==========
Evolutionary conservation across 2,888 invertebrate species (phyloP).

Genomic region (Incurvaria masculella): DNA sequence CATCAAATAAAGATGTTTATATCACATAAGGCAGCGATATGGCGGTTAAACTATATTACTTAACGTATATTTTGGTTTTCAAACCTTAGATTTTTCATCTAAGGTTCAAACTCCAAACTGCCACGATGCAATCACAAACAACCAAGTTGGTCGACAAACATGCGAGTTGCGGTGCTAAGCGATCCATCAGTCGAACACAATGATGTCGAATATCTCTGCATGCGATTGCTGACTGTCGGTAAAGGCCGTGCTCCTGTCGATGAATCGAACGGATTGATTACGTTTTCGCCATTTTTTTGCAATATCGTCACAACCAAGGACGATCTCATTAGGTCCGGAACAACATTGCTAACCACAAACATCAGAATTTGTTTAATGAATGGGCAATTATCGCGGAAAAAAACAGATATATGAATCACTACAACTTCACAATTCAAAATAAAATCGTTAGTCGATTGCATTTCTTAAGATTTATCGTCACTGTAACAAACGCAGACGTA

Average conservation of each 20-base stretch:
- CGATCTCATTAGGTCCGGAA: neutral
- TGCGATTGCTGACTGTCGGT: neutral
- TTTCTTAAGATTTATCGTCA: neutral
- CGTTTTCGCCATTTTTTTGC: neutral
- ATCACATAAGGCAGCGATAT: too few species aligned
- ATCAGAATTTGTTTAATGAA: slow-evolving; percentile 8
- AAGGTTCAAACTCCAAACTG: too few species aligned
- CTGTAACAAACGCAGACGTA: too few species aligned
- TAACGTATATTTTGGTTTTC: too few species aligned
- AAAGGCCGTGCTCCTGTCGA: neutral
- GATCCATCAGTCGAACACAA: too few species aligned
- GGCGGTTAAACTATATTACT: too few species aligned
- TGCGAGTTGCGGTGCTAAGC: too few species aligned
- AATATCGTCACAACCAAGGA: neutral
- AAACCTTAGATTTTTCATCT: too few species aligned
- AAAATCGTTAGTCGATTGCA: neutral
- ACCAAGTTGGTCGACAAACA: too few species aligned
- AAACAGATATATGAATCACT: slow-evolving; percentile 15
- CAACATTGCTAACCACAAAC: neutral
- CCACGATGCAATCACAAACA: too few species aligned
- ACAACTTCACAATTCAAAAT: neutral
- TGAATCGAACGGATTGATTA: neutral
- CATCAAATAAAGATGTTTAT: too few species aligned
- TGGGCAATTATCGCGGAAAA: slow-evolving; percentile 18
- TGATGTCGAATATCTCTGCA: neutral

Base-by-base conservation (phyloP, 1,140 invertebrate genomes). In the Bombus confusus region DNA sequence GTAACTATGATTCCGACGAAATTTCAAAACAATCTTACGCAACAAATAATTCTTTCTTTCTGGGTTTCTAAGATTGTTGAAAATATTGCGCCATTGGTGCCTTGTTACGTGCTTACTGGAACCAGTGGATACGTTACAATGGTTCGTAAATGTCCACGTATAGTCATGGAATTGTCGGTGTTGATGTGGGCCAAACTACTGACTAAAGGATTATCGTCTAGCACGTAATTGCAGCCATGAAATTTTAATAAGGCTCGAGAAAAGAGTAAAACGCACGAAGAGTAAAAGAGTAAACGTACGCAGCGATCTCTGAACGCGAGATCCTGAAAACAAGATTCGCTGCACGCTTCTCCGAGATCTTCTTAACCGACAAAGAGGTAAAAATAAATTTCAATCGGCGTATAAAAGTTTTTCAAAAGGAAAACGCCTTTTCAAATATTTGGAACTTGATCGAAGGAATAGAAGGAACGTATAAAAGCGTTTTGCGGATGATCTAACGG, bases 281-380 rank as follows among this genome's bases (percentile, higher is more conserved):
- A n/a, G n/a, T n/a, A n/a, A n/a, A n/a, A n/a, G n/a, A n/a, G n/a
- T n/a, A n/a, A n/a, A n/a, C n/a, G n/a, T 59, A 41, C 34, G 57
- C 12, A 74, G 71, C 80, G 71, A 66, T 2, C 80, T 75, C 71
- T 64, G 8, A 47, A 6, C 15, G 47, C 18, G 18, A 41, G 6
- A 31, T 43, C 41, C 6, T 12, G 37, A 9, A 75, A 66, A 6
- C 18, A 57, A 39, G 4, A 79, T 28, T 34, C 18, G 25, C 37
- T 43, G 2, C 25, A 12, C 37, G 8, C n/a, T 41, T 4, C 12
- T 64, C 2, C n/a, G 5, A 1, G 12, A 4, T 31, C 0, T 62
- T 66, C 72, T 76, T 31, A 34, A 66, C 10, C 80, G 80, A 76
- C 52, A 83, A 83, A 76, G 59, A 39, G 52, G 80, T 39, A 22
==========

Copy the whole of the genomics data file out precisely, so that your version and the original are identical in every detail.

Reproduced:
Evolutionary conservation across 2,888 invertebrate species (phyloP).

Genomic region (Incurvaria masculella): DNA sequence CATCAAATAAAGATGTTTATATCACATAAGGCAGCGATATGGCGGTTAAACTATATTACTTAACGTATATTTTGGTTTTCAAACCTTAGATTTTTCATCTAAGGTTCAAACTCCAAACTGCCACGATGCAATCACAAACAACCAAGTTGGTCGACAAACATGCGAGTTGCGGTGCTAAGCGATCCATCAGTCGAACACAATGATGTCGAATATCTCTGCATGCGATTGCTGACTGTCGGTAAAGGCCGTGCTCCTGTCGATGAATCGAACGGATTGATTACGTTTTCGCCATTTTTTTGCAATATCGTCACAACCAAGGACGATCTCATTAGGTCCGGAACAACATTGCTAACCACAAACATCAGAATTTGTTTAATGAATGGGCAATTATCGCGGAAAAAAACAGATATATGAATCACTACAACTTCACAATTCAAAATAAAATCGTTAGTCGATTGCATTTCTTAAGATTTATCGTCACTGTAACAAACGCAGACGTA

Average conservation of each 20-base stretch:
- CGATCTCATTAGGTCCGGAA: neutral
- TGCGATTGCTGACTGTCGGT: neutral
- TTTCTTAAGATTTATCGTCA: neutral
- CGTTTTCGCCATTTTTTTGC: neutral
- ATCACATAAGGCAGCGATAT: too few species aligned
- ATCAGAATTTGTTTAATGAA: slow-evolving; percentile 8
- AAGGTTCAAACTCCAAACTG: too few species aligned
- CTGTAACAAACGCAGACGTA: too few species aligned
- TAACGTATATTTTGGTTTTC: too few species aligned
- AAAGGCCGTGCTCCTGTCGA: neutral
- GATCCATCAGTCGAACACAA: too few species aligned
- GGCGGTTAAACTATATTACT: too few species aligned
- TGCGAGTTGCGGTGCTAAGC: too few species aligned
- AATATCGTCACAACCAAGGA: neutral
- AAACCTTAGATTTTTCATCT: too few species aligned
- AAAATCGTTAGTCGATTGCA: neutral
- ACCAAGTTGGTCGACAAACA: too few species aligned
- AAACAGATATATGAATCACT: slow-evolving; percentile 15
- CAACATTGCTAACCACAAAC: neutral
- CCACGATGCAATCACAAACA: too few species aligned
- ACAACTTCACAATTCAAAAT: neutral
- TGAATCGAACGGATTGATTA: neutral
- CATCAAATAAAGATGTTTAT: too few species aligned
- TGGGCAATTATCGCGGAAAA: slow-evolving; percentile 18
- TGATGTCGAATATCTCTGCA: neutral

Base-by-base conservation (phyloP, 1,140 invertebrate genomes). In the Bombus confusus region DNA sequence GTAACTATGATTCCGACGAAATTTCAAAACAATCTTACGCAACAAATAATTCTTTCTTTCTGGGTTTCTAAGATTGTTGAAAATATTGCGCCATTGGTGCCTTGTTACGTGCTTACTGGAACCAGTGGATACGTTACAATGGTTCGTAAATGTCCACGTATAGTCATGGAATTGTCGGTGTTGATGTGGGCCAAACTACTGACTAAAGGATTATCGTCTAGCACGTAATTGCAGCCATGAAATTTTAATAAGGCTCGAGAAAAGAGTAAAACGCACGAAGAGTAAAAGAGTAAACGTACGCAGCGATCTCTGAACGCGAGATCCTGAAAACAAGATTCGCTGCACGCTTCTCCGAGATCTTCTTAACCGACAAAGAGGTAAAAATAAATTTCAATCGGCGTATAAAAGTTTTTCAAAAGGAAAACGCCTTTTCAAATATTTGGAACTTGATCGAAGGAATAGAAGGAACGTATAAAAGCGTTTTGCGGATGATCTAACGG, bases 281-380 rank as follows among this genome's bases (percentile, higher is more conserved):
- A n/a, G n/a, T n/a, A n/a, A n/a, A n/a, A n/a, G n/a, A n/a, G n/a
- T n/a, A n/a, A n/a, A n/a, C n/a, G n/a, T 59, A 41, C 34, G 57
- C 12, A 74, G 71, C 80, G 71, A 66, T 2, C 80, T 75, C 71
- T 64, G 8, A 47, A 6, C 15, G 47, C 18, G 18, A 41, G 6
- A 31, T 43, C 41, C 6, T 12, G 37, A 9, A 75, A 66, A 6
- C 18, A 57, A 39, G 4, A 79, T 28, T 34, C 18, G 25, C 37
- T 43, G 2, C 25, A 12, C 37, G 8, C n/a, T 41, T 4, C 12
- T 64, C 2, C n/a, G 5, A 1, G 12, A 4, T 31, C 0, T 62
- T 66, C 72, T 76, T 31, A 34, A 66, C 10, C 80, G 80, A 76
- C 52, A 83, A 83, A 76, G 59, A 39, G 52, G 80, T 39, A 22